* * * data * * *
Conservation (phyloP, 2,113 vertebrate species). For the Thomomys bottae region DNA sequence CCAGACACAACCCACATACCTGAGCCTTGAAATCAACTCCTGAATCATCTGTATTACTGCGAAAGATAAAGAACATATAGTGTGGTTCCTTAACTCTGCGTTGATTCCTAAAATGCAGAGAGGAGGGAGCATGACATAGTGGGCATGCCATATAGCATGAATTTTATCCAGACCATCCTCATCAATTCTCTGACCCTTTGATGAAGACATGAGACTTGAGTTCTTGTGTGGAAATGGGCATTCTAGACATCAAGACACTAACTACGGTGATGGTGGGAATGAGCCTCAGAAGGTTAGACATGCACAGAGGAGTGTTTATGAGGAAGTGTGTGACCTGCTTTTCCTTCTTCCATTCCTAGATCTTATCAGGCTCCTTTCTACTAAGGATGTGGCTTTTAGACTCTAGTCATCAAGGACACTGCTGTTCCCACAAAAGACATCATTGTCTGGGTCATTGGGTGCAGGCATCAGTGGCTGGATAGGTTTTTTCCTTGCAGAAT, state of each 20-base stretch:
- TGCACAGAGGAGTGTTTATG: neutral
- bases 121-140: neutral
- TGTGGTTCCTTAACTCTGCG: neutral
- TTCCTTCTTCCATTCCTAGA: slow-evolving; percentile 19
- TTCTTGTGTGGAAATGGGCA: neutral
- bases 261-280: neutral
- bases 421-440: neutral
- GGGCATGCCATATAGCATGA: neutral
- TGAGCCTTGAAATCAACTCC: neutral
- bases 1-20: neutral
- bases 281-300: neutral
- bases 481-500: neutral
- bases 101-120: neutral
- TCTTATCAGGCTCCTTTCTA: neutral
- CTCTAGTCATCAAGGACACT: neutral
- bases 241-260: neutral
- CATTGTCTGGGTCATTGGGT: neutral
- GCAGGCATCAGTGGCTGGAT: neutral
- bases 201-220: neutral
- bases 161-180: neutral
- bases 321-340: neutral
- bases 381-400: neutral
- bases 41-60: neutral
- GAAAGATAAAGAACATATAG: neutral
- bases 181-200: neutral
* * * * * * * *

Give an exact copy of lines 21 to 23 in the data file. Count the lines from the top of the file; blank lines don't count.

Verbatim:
- bases 161-180: neutral
- bases 321-340: neutral
- bases 381-400: neutral